It does not matter how you answer this question, at least if you are asking about truth and accuracy.  Jesus was born some day, some year, some hour, apparently in Bethlehem.  It does not matter when it happened.  We could not settle that question even if we thought it was important to be correct.  It does not matter.

But it does matter that both Matthew and Luke tie the birth of messiah to actions of the Empire.

Matthew ties the birth to the genocidal rage of Herod (we will explore this scene next Sunday).  Luke ties the birth to Imperial pretense.

This is not the first time in the history of the world an emperor snapped his fingers and expected the world to jump and run. It will also not be the last. People who love power exult in being able to make people do whatever they want. Sometimes they exert this power just for revenge.  There might be a minority president-elect who drools when he thinks about revenge.  There just might be such a person.

But Luke’s storyteller is not too terribly impressed with Imperial pretense.

The main effect of the Roman order that made the world jump and run was to bring families together.  In particular, Rome guaranteed that Mary, Joseph, and Jesus were in Bethlehem, wrapped in deep Jewish history.  Jesus and David are now tied together, and Roman power is undercut by its very demonstration of power.  Oh well.

 Also, there is no inn in this story.  

Period.  The word in Greek is κατάλυμα and it means “guest room” and it is full.  With families gathering all over the world, guest rooms will fill up.  It does not matter if the guest room is full.  After the guest room is packed with people, families make beds on the couch, and then on the other chairs.  People will be sleeping on the floor, maybe even under the coffee table.  And after all of those spaces are full, the family will get really creative.  Jesus’ family appears to live in an old-style peasant house, like a German Bauernhaus, with the family living on the upper level and the farm animals living on the lower.  The κατάλυμα might be full.  That does not matter.  Mary, Joseph, and Jesus are family, and they are not turned away.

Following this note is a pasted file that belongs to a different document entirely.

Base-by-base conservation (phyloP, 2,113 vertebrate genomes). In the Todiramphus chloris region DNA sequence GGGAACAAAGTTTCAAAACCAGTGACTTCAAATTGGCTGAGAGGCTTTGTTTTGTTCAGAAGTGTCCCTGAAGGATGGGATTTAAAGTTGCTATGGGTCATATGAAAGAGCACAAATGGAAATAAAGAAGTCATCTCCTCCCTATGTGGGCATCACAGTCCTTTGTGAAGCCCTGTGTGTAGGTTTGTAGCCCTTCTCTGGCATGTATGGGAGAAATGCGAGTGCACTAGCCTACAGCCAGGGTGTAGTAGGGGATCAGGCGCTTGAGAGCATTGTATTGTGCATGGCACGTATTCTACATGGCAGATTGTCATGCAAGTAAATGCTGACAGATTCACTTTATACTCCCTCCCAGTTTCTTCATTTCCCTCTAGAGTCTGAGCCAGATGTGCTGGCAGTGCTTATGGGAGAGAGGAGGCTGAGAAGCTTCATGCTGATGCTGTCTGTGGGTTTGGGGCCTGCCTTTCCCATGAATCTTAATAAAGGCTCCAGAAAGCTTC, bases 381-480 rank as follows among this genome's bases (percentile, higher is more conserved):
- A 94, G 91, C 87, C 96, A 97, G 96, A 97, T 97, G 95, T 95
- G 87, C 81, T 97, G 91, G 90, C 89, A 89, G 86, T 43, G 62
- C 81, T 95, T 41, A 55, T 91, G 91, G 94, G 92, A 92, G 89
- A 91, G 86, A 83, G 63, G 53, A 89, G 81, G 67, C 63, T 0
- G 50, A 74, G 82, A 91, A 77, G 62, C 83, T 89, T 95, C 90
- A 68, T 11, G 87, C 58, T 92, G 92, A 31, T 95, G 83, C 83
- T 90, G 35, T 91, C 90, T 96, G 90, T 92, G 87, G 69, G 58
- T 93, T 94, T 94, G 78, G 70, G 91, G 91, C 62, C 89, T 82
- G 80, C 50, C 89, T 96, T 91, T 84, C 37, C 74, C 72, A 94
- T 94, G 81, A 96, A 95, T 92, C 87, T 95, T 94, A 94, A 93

That is the rule, even for people dominated by an power-hungry ruler.

That is the rule, especially for families who resist.

There is always room for family.  

This matters.  If we were reading the gospel of John, then indeed “his own received him not.”  At least sort of.  But in Luke’s story, his own not only received him, they welcomed him, they sheltered him, and they saw in Mary’s pregnancy the promise of the future of the family.  Of course they would find a place for her and her baby, even if they had to improvise.  A manger will work as a cradle, in a pinch.  Roman power created the pinch.  Jesus’ Jewish family created the solution to the problem  

This is not the first time Luke’s storyteller has presented family as the well of strength, the cell of resistance, in the face of danger.